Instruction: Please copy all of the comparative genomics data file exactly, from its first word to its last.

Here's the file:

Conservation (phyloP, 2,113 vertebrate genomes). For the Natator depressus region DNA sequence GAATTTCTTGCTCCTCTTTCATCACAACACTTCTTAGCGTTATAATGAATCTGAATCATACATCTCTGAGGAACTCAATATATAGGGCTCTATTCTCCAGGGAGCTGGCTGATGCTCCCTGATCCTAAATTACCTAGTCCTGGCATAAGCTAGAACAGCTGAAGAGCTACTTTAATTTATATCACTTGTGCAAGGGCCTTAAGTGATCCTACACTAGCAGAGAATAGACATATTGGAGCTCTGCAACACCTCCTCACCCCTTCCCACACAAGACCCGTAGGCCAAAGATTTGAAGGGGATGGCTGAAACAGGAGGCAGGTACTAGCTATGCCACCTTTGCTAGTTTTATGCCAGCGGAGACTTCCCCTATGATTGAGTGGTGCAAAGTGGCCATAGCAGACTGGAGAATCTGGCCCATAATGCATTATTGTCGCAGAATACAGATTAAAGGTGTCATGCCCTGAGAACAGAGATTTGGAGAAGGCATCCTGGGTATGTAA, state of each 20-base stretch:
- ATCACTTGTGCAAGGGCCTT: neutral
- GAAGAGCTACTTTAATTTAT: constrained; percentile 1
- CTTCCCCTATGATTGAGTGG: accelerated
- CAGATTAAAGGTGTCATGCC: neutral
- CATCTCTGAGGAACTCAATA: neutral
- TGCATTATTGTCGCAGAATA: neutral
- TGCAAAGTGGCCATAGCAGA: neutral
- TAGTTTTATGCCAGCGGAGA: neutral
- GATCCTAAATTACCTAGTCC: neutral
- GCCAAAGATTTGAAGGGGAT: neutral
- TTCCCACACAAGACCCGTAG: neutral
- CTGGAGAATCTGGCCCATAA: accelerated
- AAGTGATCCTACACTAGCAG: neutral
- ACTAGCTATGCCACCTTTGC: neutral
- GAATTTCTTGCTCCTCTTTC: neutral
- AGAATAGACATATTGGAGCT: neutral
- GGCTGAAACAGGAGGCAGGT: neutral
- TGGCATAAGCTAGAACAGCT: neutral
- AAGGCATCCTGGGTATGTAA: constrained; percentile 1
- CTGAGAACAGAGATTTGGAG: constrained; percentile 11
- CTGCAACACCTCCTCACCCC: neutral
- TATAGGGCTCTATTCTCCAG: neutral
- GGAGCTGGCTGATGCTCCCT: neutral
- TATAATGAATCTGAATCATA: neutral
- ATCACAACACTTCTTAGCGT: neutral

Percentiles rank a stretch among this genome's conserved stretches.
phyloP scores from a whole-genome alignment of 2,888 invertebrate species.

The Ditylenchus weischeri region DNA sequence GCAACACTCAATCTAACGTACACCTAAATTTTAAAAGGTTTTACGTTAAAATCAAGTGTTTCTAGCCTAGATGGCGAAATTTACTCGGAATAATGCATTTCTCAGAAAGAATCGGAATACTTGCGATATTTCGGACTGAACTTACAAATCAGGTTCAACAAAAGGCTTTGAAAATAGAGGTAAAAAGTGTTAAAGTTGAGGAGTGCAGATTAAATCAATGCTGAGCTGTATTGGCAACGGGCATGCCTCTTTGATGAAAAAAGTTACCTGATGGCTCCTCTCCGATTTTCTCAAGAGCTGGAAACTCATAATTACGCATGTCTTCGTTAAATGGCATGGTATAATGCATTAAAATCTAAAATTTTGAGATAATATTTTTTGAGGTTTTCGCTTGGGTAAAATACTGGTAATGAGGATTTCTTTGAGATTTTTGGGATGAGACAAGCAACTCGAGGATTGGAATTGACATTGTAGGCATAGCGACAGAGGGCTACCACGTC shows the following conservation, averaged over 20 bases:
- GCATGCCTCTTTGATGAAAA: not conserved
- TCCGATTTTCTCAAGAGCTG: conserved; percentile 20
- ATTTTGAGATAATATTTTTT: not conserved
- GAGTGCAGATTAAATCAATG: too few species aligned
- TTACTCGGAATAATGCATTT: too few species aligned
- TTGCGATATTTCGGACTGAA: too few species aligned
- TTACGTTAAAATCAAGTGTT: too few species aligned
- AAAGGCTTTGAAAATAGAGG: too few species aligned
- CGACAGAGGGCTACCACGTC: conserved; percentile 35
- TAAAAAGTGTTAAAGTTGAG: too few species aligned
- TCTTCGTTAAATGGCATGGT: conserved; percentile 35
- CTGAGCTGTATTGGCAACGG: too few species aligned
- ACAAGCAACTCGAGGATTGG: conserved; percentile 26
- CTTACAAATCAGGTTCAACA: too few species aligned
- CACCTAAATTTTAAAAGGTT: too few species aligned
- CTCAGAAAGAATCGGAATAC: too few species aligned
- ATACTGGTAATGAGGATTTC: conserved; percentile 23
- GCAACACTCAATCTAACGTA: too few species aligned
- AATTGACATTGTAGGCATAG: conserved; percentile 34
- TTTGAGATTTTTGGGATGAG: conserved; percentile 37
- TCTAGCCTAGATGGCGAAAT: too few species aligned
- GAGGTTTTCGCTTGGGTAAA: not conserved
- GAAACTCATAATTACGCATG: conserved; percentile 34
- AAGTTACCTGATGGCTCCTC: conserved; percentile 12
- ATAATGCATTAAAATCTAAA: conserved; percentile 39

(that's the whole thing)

Conservation (phyloP, 2,113 vertebrate genomes). For the Natator depressus region DNA sequence GAATTTCTTGCTCCTCTTTCATCACAACACTTCTTAGCGTTATAATGAATCTGAATCATACATCTCTGAGGAACTCAATATATAGGGCTCTATTCTCCAGGGAGCTGGCTGATGCTCCCTGATCCTAAATTACCTAGTCCTGGCATAAGCTAGAACAGCTGAAGAGCTACTTTAATTTATATCACTTGTGCAAGGGCCTTAAGTGATCCTACACTAGCAGAGAATAGACATATTGGAGCTCTGCAACACCTCCTCACCCCTTCCCACACAAGACCCGTAGGCCAAAGATTTGAAGGGGATGGCTGAAACAGGAGGCAGGTACTAGCTATGCCACCTTTGCTAGTTTTATGCCAGCGGAGACTTCCCCTATGATTGAGTGGTGCAAAGTGGCCATAGCAGACTGGAGAATCTGGCCCATAATGCATTATTGTCGCAGAATACAGATTAAAGGTGTCATGCCCTGAGAACAGAGATTTGGAGAAGGCATCCTGGGTATGTAA, state of each 20-base stretch:
- ATCACTTGTGCAAGGGCCTT: neutral
- GAAGAGCTACTTTAATTTAT: constrained; percentile 1
- CTTCCCCTATGATTGAGTGG: accelerated
- CAGATTAAAGGTGTCATGCC: neutral
- CATCTCTGAGGAACTCAATA: neutral
- TGCATTATTGTCGCAGAATA: neutral
- TGCAAAGTGGCCATAGCAGA: neutral
- TAGTTTTATGCCAGCGGAGA: neutral
- GATCCTAAATTACCTAGTCC: neutral
- GCCAAAGATTTGAAGGGGAT: neutral
- TTCCCACACAAGACCCGTAG: neutral
- CTGGAGAATCTGGCCCATAA: accelerated
- AAGTGATCCTACACTAGCAG: neutral
- ACTAGCTATGCCACCTTTGC: neutral
- GAATTTCTTGCTCCTCTTTC: neutral
- AGAATAGACATATTGGAGCT: neutral
- GGCTGAAACAGGAGGCAGGT: neutral
- TGGCATAAGCTAGAACAGCT: neutral
- AAGGCATCCTGGGTATGTAA: constrained; percentile 1
- CTGAGAACAGAGATTTGGAG: constrained; percentile 11
- CTGCAACACCTCCTCACCCC: neutral
- TATAGGGCTCTATTCTCCAG: neutral
- GGAGCTGGCTGATGCTCCCT: neutral
- TATAATGAATCTGAATCATA: neutral
- ATCACAACACTTCTTAGCGT: neutral

Percentiles rank a stretch among this genome's conserved stretches.
phyloP scores from a whole-genome alignment of 2,888 invertebrate species.

The Ditylenchus weischeri region DNA sequence GCAACACTCAATCTAACGTACACCTAAATTTTAAAAGGTTTTACGTTAAAATCAAGTGTTTCTAGCCTAGATGGCGAAATTTACTCGGAATAATGCATTTCTCAGAAAGAATCGGAATACTTGCGATATTTCGGACTGAACTTACAAATCAGGTTCAACAAAAGGCTTTGAAAATAGAGGTAAAAAGTGTTAAAGTTGAGGAGTGCAGATTAAATCAATGCTGAGCTGTATTGGCAACGGGCATGCCTCTTTGATGAAAAAAGTTACCTGATGGCTCCTCTCCGATTTTCTCAAGAGCTGGAAACTCATAATTACGCATGTCTTCGTTAAATGGCATGGTATAATGCATTAAAATCTAAAATTTTGAGATAATATTTTTTGAGGTTTTCGCTTGGGTAAAATACTGGTAATGAGGATTTCTTTGAGATTTTTGGGATGAGACAAGCAACTCGAGGATTGGAATTGACATTGTAGGCATAGCGACAGAGGGCTACCACGTC shows the following conservation, averaged over 20 bases:
- GCATGCCTCTTTGATGAAAA: not conserved
- TCCGATTTTCTCAAGAGCTG: conserved; percentile 20
- ATTTTGAGATAATATTTTTT: not conserved
- GAGTGCAGATTAAATCAATG: too few species aligned
- TTACTCGGAATAATGCATTT: too few species aligned
- TTGCGATATTTCGGACTGAA: too few species aligned
- TTACGTTAAAATCAAGTGTT: too few species aligned
- AAAGGCTTTGAAAATAGAGG: too few species aligned
- CGACAGAGGGCTACCACGTC: conserved; percentile 35
- TAAAAAGTGTTAAAGTTGAG: too few species aligned
- TCTTCGTTAAATGGCATGGT: conserved; percentile 35
- CTGAGCTGTATTGGCAACGG: too few species aligned
- ACAAGCAACTCGAGGATTGG: conserved; percentile 26
- CTTACAAATCAGGTTCAACA: too few species aligned
- CACCTAAATTTTAAAAGGTT: too few species aligned
- CTCAGAAAGAATCGGAATAC: too few species aligned
- ATACTGGTAATGAGGATTTC: conserved; percentile 23
- GCAACACTCAATCTAACGTA: too few species aligned
- AATTGACATTGTAGGCATAG: conserved; percentile 34
- TTTGAGATTTTTGGGATGAG: conserved; percentile 37
- TCTAGCCTAGATGGCGAAAT: too few species aligned
- GAGGTTTTCGCTTGGGTAAA: not conserved
- GAAACTCATAATTACGCATG: conserved; percentile 34
- AAGTTACCTGATGGCTCCTC: conserved; percentile 12
- ATAATGCATTAAAATCTAAA: conserved; percentile 39